Far before you leave me for something that you called as a real life, we used to go here, do you remember?

At that time, I used to ride my noisy truck so we need to shout when we talked. When we were arrive, I remember you were craving for the Old Man’s fried chicken. I couldn’t help but say yes because I never want you to put that grim face all day. After that, we were visiting a post cladded with blue tarpaulin along the perimeter. Behind it, hundreds of gift coupons were ready to be hooked by the fishing rod. You were rushing to take a rod and start waving it with your skinny arms. When you successfully hooked one, you turned to me and show off your tiny teeth.

When the sky was completely dark and the place was getting more crowded, you were pulled my hand to a grass field. I saw many people sitting on scraps of newspapers while enjoying their companies. They were laughing so hard when the big white screen in front of them were showing the scene of a woman swing a stick to her guy friend’s collarbone. Then, we joined them. Do you remember, shower rain were coming an hour later and we scattered instantly, protected our heads with the newspapers, and jogged around to find a shelter?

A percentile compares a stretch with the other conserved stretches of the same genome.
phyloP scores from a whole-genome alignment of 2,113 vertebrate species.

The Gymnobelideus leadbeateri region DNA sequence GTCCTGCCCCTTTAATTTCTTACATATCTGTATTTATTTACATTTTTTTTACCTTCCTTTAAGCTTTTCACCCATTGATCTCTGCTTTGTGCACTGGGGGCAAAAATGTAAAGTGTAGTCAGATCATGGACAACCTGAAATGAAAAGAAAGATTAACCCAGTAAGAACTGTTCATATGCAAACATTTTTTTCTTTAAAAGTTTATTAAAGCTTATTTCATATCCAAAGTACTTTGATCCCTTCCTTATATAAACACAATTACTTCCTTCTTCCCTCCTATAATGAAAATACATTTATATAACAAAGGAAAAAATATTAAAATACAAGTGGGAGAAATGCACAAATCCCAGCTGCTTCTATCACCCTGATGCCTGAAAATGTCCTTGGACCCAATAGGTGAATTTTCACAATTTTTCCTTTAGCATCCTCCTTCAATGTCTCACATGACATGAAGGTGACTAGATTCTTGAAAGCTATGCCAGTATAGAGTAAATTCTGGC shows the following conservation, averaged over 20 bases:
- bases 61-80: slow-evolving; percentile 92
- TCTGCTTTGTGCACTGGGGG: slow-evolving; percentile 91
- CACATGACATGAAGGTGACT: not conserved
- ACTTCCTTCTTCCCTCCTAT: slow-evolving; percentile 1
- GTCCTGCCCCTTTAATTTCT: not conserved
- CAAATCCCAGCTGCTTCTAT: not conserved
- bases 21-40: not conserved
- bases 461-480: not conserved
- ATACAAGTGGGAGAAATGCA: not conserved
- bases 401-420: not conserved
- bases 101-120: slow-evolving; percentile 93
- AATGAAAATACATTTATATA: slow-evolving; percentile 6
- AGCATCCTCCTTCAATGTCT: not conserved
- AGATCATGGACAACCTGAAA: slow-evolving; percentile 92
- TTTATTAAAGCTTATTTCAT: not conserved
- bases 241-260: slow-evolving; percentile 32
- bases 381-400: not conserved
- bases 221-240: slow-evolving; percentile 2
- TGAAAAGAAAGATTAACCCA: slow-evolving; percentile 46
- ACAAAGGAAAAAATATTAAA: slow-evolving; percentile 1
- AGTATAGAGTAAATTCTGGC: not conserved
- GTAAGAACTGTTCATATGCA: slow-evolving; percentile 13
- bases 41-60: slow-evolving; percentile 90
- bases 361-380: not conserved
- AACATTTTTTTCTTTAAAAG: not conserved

Years later, this place was gradually changed into businesses. No more Old Man’s fried chicken, or the blue-tarpaulin-post. The big white screen also never comes by in the grass field anymore. Everything has changed, including you. I remember you showed up with your playful smile while I tried to finish my book. “We need to talk,” you said. You told me that you would travel to places that I barely know how to pronounce the names. You said that you were sick of this city and you want to live close to the nature and no more be a money chaser. I called it utopia. You called it real world. “I will live my own life, I am not you.” End of conversation. If you know how powerful the Tsunami that ever crashed Aceh to pieces, so was my heart . You were gone.

You, the owner of that playful smile to melt my heart down, how are you doing there? It has been years, don’t you miss me? I am sitting in the grass field right now. I was here all day just waiting for something I knew that would never happen. The sun is about to set and this place is getting more crowded. It is start to rain and people are scattered instantly, protecting their heads while jogged around, as we used to, to find a shelter. Well, I should too, but I can no longer do that.

“Your legs are not agile as before. When was the last time you support me on your back while running?”

That voice.

“Hi, Dad. How are you?”

It is you.

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